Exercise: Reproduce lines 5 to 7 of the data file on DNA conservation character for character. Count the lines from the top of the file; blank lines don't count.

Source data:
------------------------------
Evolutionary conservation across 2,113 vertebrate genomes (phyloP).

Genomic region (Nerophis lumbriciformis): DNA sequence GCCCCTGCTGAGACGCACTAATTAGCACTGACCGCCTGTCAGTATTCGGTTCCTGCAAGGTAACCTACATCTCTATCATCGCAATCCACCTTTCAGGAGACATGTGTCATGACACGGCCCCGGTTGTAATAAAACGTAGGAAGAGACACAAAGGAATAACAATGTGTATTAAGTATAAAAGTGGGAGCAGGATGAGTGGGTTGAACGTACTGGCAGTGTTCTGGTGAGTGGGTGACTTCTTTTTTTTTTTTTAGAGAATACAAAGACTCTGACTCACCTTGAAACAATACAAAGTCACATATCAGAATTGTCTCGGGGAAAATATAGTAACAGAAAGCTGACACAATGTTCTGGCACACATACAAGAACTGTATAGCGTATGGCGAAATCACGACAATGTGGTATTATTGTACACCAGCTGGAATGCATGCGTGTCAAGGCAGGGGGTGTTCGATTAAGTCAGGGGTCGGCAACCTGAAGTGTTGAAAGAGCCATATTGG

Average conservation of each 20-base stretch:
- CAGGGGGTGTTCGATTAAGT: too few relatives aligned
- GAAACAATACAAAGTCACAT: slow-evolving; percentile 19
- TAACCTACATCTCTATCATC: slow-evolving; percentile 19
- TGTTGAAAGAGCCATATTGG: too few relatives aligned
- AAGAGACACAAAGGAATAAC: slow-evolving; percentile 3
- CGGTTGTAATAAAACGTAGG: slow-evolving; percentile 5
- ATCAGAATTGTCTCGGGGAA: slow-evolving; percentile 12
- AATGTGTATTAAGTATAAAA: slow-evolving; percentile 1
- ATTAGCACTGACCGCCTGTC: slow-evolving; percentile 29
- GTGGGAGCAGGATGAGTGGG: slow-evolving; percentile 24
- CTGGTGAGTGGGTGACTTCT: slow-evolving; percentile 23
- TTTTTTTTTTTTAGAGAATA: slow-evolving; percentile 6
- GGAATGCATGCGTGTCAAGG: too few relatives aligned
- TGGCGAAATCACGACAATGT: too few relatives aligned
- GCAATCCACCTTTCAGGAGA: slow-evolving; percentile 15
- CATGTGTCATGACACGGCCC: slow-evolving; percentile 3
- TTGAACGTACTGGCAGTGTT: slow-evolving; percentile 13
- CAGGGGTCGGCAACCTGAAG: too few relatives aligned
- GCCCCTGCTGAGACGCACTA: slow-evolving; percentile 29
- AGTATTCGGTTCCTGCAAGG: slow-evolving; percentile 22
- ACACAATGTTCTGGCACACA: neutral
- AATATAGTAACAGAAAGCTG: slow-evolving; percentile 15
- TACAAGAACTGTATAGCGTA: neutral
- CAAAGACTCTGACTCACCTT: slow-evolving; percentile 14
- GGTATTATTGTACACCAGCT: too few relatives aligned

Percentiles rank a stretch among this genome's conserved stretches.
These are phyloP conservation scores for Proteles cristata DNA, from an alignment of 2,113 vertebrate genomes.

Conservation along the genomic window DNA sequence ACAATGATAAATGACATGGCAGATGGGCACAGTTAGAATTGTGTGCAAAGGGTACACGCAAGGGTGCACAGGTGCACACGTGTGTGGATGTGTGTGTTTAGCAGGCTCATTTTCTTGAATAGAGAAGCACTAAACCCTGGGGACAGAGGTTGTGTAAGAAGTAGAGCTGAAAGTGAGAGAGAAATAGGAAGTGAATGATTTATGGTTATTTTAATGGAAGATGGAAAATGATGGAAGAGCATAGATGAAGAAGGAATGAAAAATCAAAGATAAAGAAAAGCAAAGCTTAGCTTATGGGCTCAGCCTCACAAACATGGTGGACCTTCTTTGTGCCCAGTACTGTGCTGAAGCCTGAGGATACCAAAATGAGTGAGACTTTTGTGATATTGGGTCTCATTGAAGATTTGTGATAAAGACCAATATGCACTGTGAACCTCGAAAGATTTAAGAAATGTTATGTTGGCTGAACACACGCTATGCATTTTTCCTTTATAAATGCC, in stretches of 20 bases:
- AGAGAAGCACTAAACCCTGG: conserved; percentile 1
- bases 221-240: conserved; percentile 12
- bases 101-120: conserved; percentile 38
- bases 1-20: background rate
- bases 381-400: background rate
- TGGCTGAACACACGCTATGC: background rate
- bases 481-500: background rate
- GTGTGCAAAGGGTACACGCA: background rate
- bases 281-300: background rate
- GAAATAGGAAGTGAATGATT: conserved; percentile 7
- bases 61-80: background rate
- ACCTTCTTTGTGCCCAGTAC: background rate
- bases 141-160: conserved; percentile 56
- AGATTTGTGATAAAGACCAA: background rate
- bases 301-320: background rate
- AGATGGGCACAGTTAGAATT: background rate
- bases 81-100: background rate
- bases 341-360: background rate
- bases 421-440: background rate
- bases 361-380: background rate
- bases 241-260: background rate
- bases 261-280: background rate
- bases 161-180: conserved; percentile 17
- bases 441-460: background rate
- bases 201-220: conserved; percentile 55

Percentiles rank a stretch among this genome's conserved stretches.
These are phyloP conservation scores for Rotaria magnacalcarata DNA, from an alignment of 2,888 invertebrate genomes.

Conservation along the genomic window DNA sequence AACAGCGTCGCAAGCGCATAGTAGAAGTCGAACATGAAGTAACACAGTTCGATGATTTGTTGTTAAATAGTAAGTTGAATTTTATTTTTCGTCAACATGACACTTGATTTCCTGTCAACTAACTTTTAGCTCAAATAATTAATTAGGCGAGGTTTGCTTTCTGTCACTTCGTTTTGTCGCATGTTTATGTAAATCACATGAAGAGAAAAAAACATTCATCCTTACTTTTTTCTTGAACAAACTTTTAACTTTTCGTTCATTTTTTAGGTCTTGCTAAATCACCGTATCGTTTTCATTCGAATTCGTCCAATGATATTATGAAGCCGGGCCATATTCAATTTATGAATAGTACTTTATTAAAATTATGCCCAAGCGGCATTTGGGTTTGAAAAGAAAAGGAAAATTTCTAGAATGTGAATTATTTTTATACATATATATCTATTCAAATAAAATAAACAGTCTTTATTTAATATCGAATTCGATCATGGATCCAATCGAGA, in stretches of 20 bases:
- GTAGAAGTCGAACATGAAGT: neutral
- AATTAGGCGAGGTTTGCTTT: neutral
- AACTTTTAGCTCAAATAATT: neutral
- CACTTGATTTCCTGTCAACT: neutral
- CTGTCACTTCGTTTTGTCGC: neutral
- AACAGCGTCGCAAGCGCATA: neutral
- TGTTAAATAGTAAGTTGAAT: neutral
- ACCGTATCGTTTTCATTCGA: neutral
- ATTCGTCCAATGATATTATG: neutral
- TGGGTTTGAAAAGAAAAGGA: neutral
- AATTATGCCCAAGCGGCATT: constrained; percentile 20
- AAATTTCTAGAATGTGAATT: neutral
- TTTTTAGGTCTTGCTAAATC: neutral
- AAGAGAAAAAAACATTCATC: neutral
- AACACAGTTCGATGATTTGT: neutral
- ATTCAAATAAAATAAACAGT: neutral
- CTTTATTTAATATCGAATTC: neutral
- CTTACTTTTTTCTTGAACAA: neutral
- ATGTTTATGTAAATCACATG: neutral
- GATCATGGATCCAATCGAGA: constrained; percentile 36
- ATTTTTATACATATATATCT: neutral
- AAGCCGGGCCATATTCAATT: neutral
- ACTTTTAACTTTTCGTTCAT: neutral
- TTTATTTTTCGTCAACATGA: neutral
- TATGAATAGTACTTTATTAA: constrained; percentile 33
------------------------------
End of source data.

- GAAACAATACAAAGTCACAT: slow-evolving; percentile 19
- TAACCTACATCTCTATCATC: slow-evolving; percentile 19
- TGTTGAAAGAGCCATATTGG: too few relatives aligned